Clearly producer Marc Free loves the jazz organ. His roster on the Posi-Tone label includes two of the best up and coming talents, Jared Gold and Brian Charette. Of his three albums for the label, Alphabet City may be Charette's best effort yet. While the previous Good Tipper relied too heavily on quirky versions of some odd pop tunes, this set is comprised of a dozen of his own originals and this makes all the difference.
The opening "East Village" feels like it sits in the tradition of those classic organ trios, in this case that of Grant Green, Larry Young, and Elvin Jones. By contrast, "They Left Fred Out" is a funky groove number that tips its hat more to Charles Earland or Johnny Hammond. "West Village" shifts the geographic location and shines the spotlight on guitarist Will Bernard, who contributes one of his best solos. In just these first three numbers we get quite a bit of variety and sample the organ stops that Charette most favors.
But don't be deceived, Brian's muse covers quite a bit of ground. "Hungarian Major" is a space-age oddity that literally finds the organist pulling out all the stops. Weaving lines in and out of Bernard's repeating riff, Charette builds and releases the tension on the masterful "Split Black." Not afraid to cool things down, the organist speaks eloquently on the slower numbers like "Disco Nap" and "White Lies." Having recorded previously with Charette, drummer Rudy Royston strikes the perfect balance of support and risk taking that integrates fully into the mix.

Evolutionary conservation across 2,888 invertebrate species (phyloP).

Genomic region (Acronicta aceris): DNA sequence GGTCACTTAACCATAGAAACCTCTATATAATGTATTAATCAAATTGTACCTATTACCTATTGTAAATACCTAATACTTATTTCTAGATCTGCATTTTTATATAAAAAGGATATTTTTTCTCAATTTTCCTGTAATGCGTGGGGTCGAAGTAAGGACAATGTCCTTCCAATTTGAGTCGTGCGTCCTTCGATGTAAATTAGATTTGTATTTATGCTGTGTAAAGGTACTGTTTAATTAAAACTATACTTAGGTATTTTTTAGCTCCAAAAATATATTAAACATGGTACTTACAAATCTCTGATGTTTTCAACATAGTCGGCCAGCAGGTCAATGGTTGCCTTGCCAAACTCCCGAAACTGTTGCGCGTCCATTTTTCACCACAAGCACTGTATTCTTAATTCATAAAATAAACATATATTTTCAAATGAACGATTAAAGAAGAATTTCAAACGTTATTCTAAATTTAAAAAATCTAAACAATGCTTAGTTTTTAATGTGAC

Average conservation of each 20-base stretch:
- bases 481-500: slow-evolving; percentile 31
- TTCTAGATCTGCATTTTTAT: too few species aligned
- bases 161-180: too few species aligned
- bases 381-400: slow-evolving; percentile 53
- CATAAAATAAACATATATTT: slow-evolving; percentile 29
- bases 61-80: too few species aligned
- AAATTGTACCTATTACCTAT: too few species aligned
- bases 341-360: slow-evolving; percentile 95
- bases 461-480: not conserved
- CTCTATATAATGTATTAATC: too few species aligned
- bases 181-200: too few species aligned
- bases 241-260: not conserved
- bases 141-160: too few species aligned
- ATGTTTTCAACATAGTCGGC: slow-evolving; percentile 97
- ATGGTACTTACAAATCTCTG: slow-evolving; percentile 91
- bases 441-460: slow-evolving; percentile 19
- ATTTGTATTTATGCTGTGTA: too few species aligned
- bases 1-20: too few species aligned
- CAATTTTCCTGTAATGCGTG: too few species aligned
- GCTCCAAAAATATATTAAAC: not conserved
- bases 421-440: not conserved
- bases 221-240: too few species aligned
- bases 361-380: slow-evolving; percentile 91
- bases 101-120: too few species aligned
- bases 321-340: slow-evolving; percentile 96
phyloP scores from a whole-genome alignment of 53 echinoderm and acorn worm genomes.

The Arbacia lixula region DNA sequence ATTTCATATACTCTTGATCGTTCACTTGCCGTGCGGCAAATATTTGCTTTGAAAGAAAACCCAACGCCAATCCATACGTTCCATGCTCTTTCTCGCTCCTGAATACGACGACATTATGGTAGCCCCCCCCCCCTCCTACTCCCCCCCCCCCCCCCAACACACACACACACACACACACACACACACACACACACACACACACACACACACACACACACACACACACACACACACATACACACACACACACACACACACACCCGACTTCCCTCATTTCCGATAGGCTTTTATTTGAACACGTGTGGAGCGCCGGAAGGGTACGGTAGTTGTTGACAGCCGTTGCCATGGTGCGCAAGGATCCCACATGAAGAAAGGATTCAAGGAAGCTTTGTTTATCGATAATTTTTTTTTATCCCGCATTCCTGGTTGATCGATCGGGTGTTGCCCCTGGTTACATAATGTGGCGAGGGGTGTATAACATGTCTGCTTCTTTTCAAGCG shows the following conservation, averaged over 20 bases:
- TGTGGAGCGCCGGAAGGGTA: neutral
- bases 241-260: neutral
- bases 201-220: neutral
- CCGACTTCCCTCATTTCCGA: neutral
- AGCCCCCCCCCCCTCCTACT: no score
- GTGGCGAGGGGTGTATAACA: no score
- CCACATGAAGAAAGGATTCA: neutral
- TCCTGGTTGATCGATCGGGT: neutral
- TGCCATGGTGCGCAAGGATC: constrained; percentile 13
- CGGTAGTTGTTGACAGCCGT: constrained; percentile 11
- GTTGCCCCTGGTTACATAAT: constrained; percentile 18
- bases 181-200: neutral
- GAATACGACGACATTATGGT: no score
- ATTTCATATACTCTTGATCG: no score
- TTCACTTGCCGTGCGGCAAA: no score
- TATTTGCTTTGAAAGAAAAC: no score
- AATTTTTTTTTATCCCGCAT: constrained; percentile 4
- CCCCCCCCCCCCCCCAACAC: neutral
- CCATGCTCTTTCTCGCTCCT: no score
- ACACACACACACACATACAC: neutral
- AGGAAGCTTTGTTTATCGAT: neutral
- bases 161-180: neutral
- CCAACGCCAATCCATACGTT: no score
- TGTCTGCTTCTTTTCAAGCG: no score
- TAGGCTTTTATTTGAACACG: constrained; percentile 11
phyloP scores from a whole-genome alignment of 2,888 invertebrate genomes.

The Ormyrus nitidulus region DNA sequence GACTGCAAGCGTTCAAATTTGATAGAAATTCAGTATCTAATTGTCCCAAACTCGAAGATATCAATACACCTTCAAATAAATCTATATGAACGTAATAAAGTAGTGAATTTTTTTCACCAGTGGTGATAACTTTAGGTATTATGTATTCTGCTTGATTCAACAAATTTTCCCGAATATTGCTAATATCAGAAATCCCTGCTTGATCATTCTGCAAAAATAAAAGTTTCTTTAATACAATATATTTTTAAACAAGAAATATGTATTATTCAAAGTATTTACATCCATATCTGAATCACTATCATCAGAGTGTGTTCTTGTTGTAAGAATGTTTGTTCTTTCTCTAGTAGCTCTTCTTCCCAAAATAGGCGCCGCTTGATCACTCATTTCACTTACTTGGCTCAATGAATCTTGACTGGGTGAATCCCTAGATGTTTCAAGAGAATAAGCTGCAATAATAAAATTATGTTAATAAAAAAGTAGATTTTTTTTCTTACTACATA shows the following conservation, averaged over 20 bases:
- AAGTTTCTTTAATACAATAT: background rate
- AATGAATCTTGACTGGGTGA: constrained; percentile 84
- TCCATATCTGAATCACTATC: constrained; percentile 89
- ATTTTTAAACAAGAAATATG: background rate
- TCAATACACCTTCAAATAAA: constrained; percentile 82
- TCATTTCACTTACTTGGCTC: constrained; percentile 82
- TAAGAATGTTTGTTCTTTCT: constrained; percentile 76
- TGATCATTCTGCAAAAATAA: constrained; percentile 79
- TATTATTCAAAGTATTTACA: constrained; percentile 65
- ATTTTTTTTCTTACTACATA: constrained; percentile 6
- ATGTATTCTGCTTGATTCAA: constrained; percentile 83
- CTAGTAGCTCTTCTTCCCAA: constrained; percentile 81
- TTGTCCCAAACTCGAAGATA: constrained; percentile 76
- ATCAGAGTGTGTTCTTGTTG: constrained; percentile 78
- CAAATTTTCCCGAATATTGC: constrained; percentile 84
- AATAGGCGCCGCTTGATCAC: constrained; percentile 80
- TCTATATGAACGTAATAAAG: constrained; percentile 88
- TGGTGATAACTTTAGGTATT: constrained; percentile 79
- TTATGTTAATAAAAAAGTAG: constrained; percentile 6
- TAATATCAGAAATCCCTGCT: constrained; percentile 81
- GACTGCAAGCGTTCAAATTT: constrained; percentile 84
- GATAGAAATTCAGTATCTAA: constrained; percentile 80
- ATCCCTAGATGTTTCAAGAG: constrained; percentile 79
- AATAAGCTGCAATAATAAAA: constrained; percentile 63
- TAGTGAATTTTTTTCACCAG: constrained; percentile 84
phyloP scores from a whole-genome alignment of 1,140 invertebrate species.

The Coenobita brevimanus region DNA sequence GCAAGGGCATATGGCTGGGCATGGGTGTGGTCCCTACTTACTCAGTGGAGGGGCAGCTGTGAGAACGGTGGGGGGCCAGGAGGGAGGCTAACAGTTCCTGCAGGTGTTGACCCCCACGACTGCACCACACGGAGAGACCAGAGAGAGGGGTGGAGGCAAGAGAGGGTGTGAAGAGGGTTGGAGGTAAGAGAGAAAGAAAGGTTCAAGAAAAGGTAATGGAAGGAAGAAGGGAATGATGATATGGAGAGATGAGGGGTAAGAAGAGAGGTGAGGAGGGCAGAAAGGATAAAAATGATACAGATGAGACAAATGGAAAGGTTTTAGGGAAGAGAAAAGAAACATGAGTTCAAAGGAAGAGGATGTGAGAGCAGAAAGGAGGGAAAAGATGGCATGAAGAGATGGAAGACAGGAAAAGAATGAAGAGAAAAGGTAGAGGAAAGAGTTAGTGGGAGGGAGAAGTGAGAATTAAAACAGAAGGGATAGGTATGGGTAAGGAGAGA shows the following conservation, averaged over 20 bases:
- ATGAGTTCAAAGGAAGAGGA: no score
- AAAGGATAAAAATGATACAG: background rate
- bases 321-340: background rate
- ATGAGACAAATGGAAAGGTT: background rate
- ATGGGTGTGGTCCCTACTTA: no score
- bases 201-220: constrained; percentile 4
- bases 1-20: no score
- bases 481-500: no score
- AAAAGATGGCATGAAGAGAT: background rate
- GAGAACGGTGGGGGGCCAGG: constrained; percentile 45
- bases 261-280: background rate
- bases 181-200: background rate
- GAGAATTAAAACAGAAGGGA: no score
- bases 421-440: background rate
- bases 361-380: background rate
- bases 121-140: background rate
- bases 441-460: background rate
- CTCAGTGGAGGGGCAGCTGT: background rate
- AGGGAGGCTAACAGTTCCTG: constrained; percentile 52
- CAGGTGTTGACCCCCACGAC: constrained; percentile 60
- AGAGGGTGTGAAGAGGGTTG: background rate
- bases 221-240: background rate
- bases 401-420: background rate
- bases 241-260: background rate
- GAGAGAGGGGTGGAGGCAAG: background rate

Track Listing: East Village; They Left Fred Out; West Village; Not A Purist; Sharpie Moustache; Disco Nap; Hungarian Major; Avenue A; Detours; Split Black; White Lies; The Vague Reply.
Personnel: Brian Charette: organ; Will Bernard: guitar; Rudy Royston: drums.
Rhythm Abstraction: Azure is the first volume of new compositions created as a follow up to 2018’s
release Rhythm Kaleidoscope. As with that release, Brock Avery improvised drum and percussion
solos. Frank Macchia then composed music for woodwinds and orchestra to Brock’s creations. Azure
is the first of three extended play albums of 6-7 compositions which will be released starting in
January and followed up in April and July. In Azure we have a created a group of pieces that continue
our quest for honoring the art of improvisation with a “stream-of-consciousness” sense of
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